Star Wars: Episode VI - Return of the Jedi
Director: Richard Marquand
Writers: Lawrence Kasdan and George Lucas
Cast: Mark Hamill, Harrison Ford, Carrie Fisher, Billy Dee Williams, Anthony Daniels, Peter Mayhew, Ian McDiarmid, Sebastian Shaw, Frank Oz, James Earl Jones, David Prowse, Alec Guinness, Kenny Baker
The weakest of the Star Wars movies, Return of the Jedi sends the saga on a note as as fuzzy and awkward as an Ewoks' pelt.
After rescuing Han Solo (Harrison Ford) from the clutches of the evil Jabba the Hutt, Luke Skywalker (Mark Hamill) and the rest of the gang head back to Rebel Alliance's fleet to discover that the evil Emperor had secretly begun construction on a new Death Star. This time around, the Death Star is being protected by an impenetrable shield that must be destroyed. Luke is selected to lead a strike team to destroy the shield, but after arriving on Endor, he abandons them to pursue a more dangerous mission: to convert Darth Vader back to the light side of the force.
I would like to open up this review by asking the same questions every one else always asks about Return of the Jedi. Why do the stormtroopers wear armor that fails to provide any kind of obvious protection from blasters, arrows, or even bloody rocks? Given their inability to hit any of the heroes, it presumably is doing nothing to improve their aim... Also, why are there Ewoks? I said WHY?!
I mean, I sometimes find myself surprised at people who claim that the original trilogy is unquestionably better than the prequels. What I want to know is how exactly such people managed to block Return of the Jedi from their minds. Does the Ewok line "yub, yub" contain subliminal messaging for such a purpose? You will forget this scene! You will scrub our misbegotten existence from every corner of your mind!. The Star Wars films have never shied away from commercial appeal, but the Ewoks unfortunately function as little more than walking merchandise opportunities.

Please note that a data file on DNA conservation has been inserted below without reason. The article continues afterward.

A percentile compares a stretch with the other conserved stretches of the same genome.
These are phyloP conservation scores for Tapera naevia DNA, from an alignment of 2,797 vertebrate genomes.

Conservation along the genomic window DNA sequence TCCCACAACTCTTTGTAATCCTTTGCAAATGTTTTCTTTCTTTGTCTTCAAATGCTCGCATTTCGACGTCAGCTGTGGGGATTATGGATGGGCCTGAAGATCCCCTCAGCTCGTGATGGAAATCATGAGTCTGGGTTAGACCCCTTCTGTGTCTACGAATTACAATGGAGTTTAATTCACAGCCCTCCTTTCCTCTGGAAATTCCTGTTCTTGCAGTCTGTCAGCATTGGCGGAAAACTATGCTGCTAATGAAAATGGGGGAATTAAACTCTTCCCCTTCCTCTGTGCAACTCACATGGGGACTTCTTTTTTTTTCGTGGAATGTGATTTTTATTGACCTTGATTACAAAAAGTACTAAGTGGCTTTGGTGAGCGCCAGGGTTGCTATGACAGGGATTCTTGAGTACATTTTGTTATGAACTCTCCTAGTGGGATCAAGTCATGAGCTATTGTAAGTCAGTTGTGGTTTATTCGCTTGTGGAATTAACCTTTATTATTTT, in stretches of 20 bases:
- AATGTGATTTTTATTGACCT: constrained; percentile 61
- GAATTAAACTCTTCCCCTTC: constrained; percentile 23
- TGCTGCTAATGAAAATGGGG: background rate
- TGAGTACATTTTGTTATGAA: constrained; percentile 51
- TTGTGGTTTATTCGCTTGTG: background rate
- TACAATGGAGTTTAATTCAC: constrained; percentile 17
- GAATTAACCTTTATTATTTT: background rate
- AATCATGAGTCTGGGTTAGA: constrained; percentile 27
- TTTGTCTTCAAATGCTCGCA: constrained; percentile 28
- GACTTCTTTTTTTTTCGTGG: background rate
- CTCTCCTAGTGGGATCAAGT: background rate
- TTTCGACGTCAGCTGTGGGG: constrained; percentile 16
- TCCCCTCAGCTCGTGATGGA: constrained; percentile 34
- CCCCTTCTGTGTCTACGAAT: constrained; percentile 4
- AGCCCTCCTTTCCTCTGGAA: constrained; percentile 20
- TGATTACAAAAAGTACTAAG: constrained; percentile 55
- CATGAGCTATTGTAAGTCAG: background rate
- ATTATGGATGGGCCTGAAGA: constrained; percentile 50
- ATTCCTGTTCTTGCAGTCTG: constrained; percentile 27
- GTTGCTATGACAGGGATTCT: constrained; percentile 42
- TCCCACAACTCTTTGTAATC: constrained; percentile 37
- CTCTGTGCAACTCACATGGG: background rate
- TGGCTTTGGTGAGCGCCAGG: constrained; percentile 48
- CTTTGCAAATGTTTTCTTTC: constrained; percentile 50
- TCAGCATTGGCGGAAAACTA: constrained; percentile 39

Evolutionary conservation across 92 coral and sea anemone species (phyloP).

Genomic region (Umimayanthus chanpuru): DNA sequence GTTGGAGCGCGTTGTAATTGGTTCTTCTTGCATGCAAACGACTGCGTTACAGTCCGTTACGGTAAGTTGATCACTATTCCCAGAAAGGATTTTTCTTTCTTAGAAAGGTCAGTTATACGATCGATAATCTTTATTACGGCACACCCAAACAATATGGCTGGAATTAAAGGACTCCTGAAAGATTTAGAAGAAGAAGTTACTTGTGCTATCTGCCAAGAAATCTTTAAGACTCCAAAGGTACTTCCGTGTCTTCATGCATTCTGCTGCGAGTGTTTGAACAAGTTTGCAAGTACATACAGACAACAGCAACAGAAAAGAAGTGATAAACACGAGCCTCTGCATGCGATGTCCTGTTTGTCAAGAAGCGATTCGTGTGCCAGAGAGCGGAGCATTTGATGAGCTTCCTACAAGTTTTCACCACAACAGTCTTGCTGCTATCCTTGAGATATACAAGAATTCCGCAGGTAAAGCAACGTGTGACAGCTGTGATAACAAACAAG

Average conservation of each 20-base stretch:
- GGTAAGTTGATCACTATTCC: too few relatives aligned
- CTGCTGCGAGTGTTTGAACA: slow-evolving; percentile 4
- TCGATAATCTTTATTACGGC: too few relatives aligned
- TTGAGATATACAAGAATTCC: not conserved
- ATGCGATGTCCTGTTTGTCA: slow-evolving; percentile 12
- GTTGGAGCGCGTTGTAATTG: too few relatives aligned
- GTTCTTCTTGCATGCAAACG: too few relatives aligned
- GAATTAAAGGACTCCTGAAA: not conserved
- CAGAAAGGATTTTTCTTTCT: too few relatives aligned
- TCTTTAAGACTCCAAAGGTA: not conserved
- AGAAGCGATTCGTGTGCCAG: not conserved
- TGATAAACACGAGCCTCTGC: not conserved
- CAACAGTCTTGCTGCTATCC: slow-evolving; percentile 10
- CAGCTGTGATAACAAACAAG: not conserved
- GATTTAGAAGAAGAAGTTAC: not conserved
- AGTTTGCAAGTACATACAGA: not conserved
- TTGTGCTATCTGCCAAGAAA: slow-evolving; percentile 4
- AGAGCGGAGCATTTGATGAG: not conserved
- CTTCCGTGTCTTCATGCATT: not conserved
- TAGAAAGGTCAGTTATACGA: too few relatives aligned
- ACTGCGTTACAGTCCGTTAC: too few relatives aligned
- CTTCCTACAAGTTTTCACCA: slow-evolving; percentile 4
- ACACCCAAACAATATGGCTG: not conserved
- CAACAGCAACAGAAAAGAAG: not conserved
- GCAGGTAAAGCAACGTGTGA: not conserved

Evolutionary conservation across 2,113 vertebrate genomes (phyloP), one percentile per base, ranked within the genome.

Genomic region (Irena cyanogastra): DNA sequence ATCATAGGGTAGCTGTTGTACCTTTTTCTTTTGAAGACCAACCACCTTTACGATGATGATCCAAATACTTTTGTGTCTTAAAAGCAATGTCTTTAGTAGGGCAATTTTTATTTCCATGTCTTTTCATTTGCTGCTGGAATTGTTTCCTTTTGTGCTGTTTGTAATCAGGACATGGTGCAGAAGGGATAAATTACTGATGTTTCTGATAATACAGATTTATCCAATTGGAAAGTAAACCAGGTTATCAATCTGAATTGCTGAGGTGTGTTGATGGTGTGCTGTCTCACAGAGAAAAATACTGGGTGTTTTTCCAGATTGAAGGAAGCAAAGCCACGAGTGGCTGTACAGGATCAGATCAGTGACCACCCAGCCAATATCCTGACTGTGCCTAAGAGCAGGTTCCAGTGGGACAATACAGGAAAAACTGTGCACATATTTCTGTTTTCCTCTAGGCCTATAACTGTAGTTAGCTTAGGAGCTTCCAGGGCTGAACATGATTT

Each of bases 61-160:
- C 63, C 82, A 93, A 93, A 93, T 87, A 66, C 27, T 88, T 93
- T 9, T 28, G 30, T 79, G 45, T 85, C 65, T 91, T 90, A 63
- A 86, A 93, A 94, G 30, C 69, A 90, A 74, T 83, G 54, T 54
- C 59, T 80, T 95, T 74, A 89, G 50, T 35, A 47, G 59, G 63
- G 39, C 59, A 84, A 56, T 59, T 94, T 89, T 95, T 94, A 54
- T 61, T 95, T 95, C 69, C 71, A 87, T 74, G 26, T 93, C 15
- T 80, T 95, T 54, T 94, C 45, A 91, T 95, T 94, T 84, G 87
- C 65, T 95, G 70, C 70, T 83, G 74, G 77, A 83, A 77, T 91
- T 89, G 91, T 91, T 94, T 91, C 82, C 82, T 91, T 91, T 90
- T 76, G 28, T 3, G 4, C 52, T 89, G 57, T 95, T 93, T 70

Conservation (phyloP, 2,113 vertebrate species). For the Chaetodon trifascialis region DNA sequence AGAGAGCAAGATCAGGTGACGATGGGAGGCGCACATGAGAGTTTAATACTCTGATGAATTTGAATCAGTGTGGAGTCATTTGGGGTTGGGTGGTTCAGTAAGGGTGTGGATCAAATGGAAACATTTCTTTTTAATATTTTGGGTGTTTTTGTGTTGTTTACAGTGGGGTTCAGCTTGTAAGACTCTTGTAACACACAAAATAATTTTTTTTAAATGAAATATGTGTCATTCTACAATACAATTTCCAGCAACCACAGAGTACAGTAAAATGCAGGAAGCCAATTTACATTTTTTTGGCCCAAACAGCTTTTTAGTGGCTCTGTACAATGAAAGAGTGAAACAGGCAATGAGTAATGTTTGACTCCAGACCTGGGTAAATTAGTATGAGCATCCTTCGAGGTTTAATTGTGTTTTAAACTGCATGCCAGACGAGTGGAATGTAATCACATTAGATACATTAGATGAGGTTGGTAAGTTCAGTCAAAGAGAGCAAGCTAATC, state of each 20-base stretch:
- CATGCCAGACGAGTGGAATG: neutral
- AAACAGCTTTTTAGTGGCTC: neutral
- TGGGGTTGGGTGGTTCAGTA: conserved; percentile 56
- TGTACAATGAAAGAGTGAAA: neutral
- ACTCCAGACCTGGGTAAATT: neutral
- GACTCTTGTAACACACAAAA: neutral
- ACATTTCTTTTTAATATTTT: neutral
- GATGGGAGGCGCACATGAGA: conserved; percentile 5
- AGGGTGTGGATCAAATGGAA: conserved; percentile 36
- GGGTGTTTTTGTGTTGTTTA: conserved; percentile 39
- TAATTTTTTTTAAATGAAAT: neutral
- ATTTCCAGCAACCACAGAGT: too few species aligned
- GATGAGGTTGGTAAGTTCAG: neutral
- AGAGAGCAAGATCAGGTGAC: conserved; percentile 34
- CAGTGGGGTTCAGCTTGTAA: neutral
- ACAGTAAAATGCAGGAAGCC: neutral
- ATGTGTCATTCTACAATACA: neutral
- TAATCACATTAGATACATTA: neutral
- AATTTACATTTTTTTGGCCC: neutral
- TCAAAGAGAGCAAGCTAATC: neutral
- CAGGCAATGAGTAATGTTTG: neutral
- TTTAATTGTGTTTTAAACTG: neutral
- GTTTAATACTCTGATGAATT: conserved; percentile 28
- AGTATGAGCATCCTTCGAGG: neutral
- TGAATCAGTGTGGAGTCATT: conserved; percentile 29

Now old movie serials are an obvious inspiration for the Star Wars saga and recently, my partner and I watched The Phantom serials but had to stop after only a few episodes. I would like to pretend to be all noble and say it was because of the really, really racist manner in which the Native allies of the Phantom were presented, but the real reason was because of the awful overall quality of that series. In any event, I bring this up due to the fact that the manor in which the "Native/Indigenous" characters were presented there, is exactly the same way the Ewoks are developed in Return of the Jedi.
Allow me to explain. In The Phantom serials, the Native characters are what could probably be categorized as "generic Hollywood primitives". The story is set in Asia, but their visual elements (clothing, homes, weaponry) are drawn from a much wider variety of sources, primarily African and Native American, with a few Amazonian elements thrown in for good measure. None of the characters look Asian themselves, nor does anything they wear, live in, or use. Of particular interest is the fact that the Phantom uses the Natives characters superstitions as a means of controlling them.
I bring this up, only because it's a recent example that's stuck in my mind but really, probably the presentation of any indigenous group from any serial would work just as well. This is after all, how the concept of genericness works. In any event, it's just a really obvious example for the template that the Ewoks were clearly based on. The use of superstition being a means to control the Natives being a particular important element. In any case, the point I want to make is that I don't think that using racist tropes to develop an alien culture makes those tropes any less racist.
Okay, onto the queer subtexts. They really are thin this time around, if they can be said to exist at all. We learn for example this time around that Han Solo can only say "I love you" to Princess Leia if she's holding a phallic-esque blaster near her crotch. I know, I know, I'm stretching things out here. Sorry.
Overall, Return of the Jedi manages to do some things right. The opening sequences where the gang rescues Han from Jabba the Hut are well executed, with the creepiness of Jabba's fortress oozing from every frame. Also, the three way climax between Darth Vader, Luke, and the Emperor are as intense and dramatic as one could hope. Now if only those scenes hadn't constantly been interrupted by Ewok action porn....
This Jedi film thingie is worth returning to the Star Wars saga in order to see, but only kind of.
3 out of 4 stars
Want to find a review of a particular work? Check out the Title Index, the archive of all reviews posted listed alphabetically.